Pharm

Propofol

search

Propofol, Diprivan

  • Mechanism
  1. Sedative hypnotic
    1. Potentiates gamma-aminobutyric acid receptors
  2. No Analgesic effect
    1. Administer concurrent Analgesics (typically given 20-30 minutes prior to Propofol start)
  3. Drug Abuse potential (especially among anesthesiologists, nurse anesthetists, emergency medicine staff, dentists)
    1. Increases Dopamine levels which may reinforce addiction
    2. Increases Serotonin levels which may be Hallucinogenic
    3. References
      1. Majoewsky (2012) EM:RAP 12(1): 3
  • Precautions
  1. Propofol has no Analgesic effect, and therefore Opioid Analgesics are often used before Propofol
  2. Propofol (esp. with concurrent Opioids) increases the risk of cardiopulmonary depression (Hypoxia, Hypotension)
    1. Close monitoring is critical (second provider skilled in airway management is preferred)
    2. Consider pre-procedure crystalloid bolus of 500 ml (or 10-20 ml/kg)
    3. Consider oxygen via nasal canula at 2 L/min
    4. Suction, Bag-valve mask, Nasopharyngeal Airway, and intubation equipment should be ready for use
    5. Consider Capnography
  • Pharmacokinetics
  1. Rapid onset and short half-life
  2. Lipid-soluble and crosses blood-brain barrier
  3. Onset: 30-45 seconds (<1 minute)
  4. Duration: 6 minutes on average (5 to 15 minutes, prolonged with repeated dosing)
  5. Lipid emulsion bottle is at risk of Bacterial contamination and growth once accessed
    1. Discard any open bottles after 12 hours
  • Preparation
  1. See Procedural Sedation
  2. Second provider skilled in airway management (preferred)
  3. Preventive measures
    1. Pre-procedure crystalloid bolus of 500 ml (or 10-20 ml/kg)
    2. Oxygen via nasal canula at 2 L/min
    3. Opioid Analgesics given at least 20 minutes before procedure
  4. Monitoring Equipment
    1. Pulse Oximetry (Oxygen Saturation and Heart Rate)
    2. Blood Pressure cuff, manual or automatic cycled every few minutes
    3. Consider Capnography
  5. Emergency Equipment
    1. Wall Suction (typically with yanker catheter tip)
    2. Bag-valve mask
    3. Nasopharyngeal Airway
    4. Intubation equipment (see Advanced Airway)
  • Dosing
  • Adults
  1. Conscious Sedation (not FDA approved)
    1. Adult (preferred procedural sedative)
      1. Initial: 1 mg/kg IV over 20-30 seconds (typically given as smaller increments)
        1. Obese patients: Consider 0.7 to 0.8 mg/kg for starting dose
        2. Thin young patients: Consider 1.5 mg/kg for starting dose (risk of respiratory depression)
        3. Frail elderly patients: Consider 20-30 mg IV for starting dose
      2. Next: 0.5 mg/kg IV as needed
      3. Next: 0.25 to 0.5 mg/kg IV every 3 minutes
      4. Decrease dose in older patients (cummulative required total dose decreases with age)
        1. Age 18-40 years old: 2 mg/kg total dose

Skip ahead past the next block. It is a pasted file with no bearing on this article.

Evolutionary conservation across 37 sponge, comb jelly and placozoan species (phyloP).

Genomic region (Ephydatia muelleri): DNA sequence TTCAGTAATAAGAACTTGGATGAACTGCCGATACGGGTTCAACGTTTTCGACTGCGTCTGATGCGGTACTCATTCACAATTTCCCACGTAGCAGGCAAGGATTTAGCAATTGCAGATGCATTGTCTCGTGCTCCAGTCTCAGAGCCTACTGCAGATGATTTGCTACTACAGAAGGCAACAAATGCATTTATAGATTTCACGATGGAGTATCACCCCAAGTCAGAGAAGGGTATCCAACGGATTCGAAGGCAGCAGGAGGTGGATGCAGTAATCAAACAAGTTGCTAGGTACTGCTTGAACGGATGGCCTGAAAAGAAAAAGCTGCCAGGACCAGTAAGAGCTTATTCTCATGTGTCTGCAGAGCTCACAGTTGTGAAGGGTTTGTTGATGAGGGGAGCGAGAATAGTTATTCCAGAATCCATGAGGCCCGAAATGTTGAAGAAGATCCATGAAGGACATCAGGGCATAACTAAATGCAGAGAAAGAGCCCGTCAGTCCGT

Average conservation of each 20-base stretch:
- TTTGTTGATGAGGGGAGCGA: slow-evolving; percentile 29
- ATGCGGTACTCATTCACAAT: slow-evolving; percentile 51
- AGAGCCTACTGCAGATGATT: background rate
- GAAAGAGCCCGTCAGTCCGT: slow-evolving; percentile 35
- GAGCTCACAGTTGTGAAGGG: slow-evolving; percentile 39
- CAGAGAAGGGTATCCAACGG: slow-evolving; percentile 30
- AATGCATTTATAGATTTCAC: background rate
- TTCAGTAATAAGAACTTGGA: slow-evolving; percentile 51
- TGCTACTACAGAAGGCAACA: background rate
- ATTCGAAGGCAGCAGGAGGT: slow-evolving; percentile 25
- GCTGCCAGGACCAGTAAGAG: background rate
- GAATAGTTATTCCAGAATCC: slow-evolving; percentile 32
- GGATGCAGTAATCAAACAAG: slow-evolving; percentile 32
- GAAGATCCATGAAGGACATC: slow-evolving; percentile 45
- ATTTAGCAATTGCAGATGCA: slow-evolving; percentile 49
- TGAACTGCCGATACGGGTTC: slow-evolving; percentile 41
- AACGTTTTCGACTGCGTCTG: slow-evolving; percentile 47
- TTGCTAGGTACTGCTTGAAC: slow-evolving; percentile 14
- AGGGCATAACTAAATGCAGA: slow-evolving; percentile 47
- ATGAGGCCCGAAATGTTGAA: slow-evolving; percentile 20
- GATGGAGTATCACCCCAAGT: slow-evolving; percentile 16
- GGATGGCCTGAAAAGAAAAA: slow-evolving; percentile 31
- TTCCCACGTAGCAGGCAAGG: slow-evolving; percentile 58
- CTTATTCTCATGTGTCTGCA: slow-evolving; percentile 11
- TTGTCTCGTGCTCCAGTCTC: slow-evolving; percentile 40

2. Age 41-64 years old: 1.7 mg/kg total dose
        3. Age >64 years old: 1.2 mg/kg total dose
        4. Patanwala (2013) J Emerg Med 44(4): 823-8 +PMID:23333181 [PubMed]
    2. Child
      1. Initial: 1 mg/kg IV (up to 40 mg) over 20-30 seconds (typically given as smaller increments)
      2. Next: 0.5 mg/kg IV (up to 20 mg) as needed every 3 minutes
    3. Typically no respiratory depression at 1 mg/kg dose
      1. Amnesia occurs at this dose
    4. Perform painful procedures immediately following infusion
      1. Amnestic effect wears off prior to sedation
  2. Intubation Sedation (not FDA approved)
    1. Dose 2 to 2.5 mg/kg IV over 20 to 30 seconds
  3. Ventilator sedation in ICU
    1. Infusion: 5-50 mcg/kg/min
  4. Anesthesia
    1. Age under 55 years old
      1. Titration: 40 mg IV every 10 seconds until induction achieved
      2. Typical cummulative total dose: 2 to 2.5 mg/kg
      3. Maintenance infusion: 100-200 mcg/kg/min
    2. Age 55 years old or older
      1. Decrease dose from that list above for younger patients
  • Dosing
  • Children
  1. Conscious Sedation (not FDA approved)
    1. Dose 1 mg/kg IV (up to 40 mg maximum) over 20 to 30 seconds
    2. May repeat 0.5 mg/kg IV (up to 20 mg maximum) as needed
    3. Avoid for prolonged ICU use
  2. Anesthesia (age 3 years and older)
    1. Typical cummulative total dose: 2.5 to 3.5 mg/kg over 20-30 seconds
    2. Maintenance infusion: 125-300 mcg/kg/min
  • Indications
  1. Procedural Sedation and Analgesia (PSAA)
    1. Indicated for ASA Physical Status Score 2 (non-hypotensive, stable)
  2. Rapid Sequence Intubation
    1. Other agents (e.g. Etomidate, Ketamine) are preferred for emergency department induction (Hypotension risk)
  • Contraindications
  1. Soy allergy (soybean allergy)
  2. Egg allergy (egg Lecithin allergy)
  • Adverse Effects
  1. Propofol Infusion Syndrome
  2. Cardiopulmonary adverse effects (reduced by administering with lower dose and slower titration)
    1. Respiratory depression
      1. Close monitoring by a second provider skilled in airway management is preferred
      2. Consider oxygen via nasal canula at 2 L/min
      3. Suction, Bag-valve mask, Nasopharyngeal Airway, and intubation equipment should be ready for use
      4. Consider Capnography
    2. Hypotension and myocardial depression
      1. Systolic Blood Pressure drops 10-18 mmHg, Diastolic Blood Pressure drops 10-16 mmHg
      2. Consider pre-procedure crystalloid bolus of 500 ml (or 10-20 ml/kg)
      3. Increase time (>20 minutes) between IV Opioids and Propofol
      4. Consider alternative sedatives (e.g. Etomidate or Ketamine) in hypotensive patients
      5. Phenylephrine may be used to counter the hypotensive effects of Propofol
  3. Overdose
    1. No antidote
    2. Manage with ABC Management and supportive care
  • Safety
  1. No delay in Lactation
  2. Pregnancy category B
    1. However, minimal data available
    2. Not Teratogenic based on limited data
  • References
  1. Acker, Koval and Leeper (2017) Crit Dec Emerg Med 31(4): 3-13